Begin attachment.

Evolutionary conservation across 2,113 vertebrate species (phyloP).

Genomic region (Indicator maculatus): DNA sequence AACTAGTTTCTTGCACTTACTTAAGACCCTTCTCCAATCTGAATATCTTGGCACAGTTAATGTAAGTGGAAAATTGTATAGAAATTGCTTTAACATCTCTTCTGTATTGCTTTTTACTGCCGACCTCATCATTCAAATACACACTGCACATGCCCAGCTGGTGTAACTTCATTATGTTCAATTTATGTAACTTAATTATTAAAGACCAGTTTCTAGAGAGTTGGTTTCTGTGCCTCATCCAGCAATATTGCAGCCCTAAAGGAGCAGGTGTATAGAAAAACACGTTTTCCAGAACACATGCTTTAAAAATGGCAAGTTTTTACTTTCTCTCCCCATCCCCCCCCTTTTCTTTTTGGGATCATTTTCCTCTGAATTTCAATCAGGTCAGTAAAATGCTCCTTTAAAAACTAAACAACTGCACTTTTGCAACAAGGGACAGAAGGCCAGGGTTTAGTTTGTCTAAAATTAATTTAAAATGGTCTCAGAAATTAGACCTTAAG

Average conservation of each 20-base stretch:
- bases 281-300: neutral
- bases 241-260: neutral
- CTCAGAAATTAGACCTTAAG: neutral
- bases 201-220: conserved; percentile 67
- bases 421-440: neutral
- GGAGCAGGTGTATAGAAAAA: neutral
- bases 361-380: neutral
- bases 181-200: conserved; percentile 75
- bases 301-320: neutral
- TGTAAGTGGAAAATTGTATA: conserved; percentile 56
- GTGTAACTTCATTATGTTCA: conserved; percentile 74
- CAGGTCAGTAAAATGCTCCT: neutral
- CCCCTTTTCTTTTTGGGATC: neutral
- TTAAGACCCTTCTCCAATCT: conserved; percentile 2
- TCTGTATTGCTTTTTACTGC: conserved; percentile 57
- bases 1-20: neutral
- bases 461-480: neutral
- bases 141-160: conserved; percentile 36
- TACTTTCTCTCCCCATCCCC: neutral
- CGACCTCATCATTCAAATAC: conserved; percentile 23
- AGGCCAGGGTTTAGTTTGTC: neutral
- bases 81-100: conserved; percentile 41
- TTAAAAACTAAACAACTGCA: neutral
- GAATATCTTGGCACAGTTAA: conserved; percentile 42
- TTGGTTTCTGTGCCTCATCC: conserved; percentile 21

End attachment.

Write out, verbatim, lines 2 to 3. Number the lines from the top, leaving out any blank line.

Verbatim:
Genomic region (Indicator maculatus): DNA sequence AACTAGTTTCTTGCACTTACTTAAGACCCTTCTCCAATCTGAATATCTTGGCACAGTTAATGTAAGTGGAAAATTGTATAGAAATTGCTTTAACATCTCTTCTGTATTGCTTTTTACTGCCGACCTCATCATTCAAATACACACTGCACATGCCCAGCTGGTGTAACTTCATTATGTTCAATTTATGTAACTTAATTATTAAAGACCAGTTTCTAGAGAGTTGGTTTCTGTGCCTCATCCAGCAATATTGCAGCCCTAAAGGAGCAGGTGTATAGAAAAACACGTTTTCCAGAACACATGCTTTAAAAATGGCAAGTTTTTACTTTCTCTCCCCATCCCCCCCCTTTTCTTTTTGGGATCATTTTCCTCTGAATTTCAATCAGGTCAGTAAAATGCTCCTTTAAAAACTAAACAACTGCACTTTTGCAACAAGGGACAGAAGGCCAGGGTTTAGTTTGTCTAAAATTAATTTAAAATGGTCTCAGAAATTAGACCTTAAG

Average conservation of each 20-base stretch: